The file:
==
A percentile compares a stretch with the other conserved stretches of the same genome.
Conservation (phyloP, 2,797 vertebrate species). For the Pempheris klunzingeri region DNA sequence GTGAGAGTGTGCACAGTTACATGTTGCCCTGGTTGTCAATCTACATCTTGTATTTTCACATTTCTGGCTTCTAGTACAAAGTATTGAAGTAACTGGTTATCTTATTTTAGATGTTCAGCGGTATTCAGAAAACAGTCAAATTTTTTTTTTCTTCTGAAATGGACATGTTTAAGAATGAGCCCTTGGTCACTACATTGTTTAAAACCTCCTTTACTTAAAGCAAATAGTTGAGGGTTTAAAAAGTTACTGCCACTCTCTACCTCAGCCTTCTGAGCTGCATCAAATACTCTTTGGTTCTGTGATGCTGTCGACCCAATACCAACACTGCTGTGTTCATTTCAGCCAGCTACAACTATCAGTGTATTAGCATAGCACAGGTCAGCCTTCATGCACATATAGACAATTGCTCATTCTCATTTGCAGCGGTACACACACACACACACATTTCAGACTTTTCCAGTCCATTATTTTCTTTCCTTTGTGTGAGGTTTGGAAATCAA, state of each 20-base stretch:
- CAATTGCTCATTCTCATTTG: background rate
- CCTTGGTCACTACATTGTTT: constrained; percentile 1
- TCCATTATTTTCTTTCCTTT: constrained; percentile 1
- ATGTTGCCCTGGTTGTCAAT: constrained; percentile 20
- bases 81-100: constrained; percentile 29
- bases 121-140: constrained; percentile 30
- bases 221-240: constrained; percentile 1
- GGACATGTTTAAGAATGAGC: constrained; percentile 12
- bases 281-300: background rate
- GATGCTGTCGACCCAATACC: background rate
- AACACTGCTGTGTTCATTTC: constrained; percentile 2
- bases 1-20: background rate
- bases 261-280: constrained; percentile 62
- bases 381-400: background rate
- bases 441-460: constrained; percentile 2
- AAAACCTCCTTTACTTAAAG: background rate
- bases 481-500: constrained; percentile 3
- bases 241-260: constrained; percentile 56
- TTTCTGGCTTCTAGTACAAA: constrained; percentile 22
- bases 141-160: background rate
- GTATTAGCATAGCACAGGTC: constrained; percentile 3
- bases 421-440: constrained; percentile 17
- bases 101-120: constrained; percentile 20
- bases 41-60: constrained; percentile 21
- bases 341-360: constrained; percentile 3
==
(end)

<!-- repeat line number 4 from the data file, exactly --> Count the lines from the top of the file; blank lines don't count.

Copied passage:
- CCTTGGTCACTACATTGTTT: constrained; percentile 1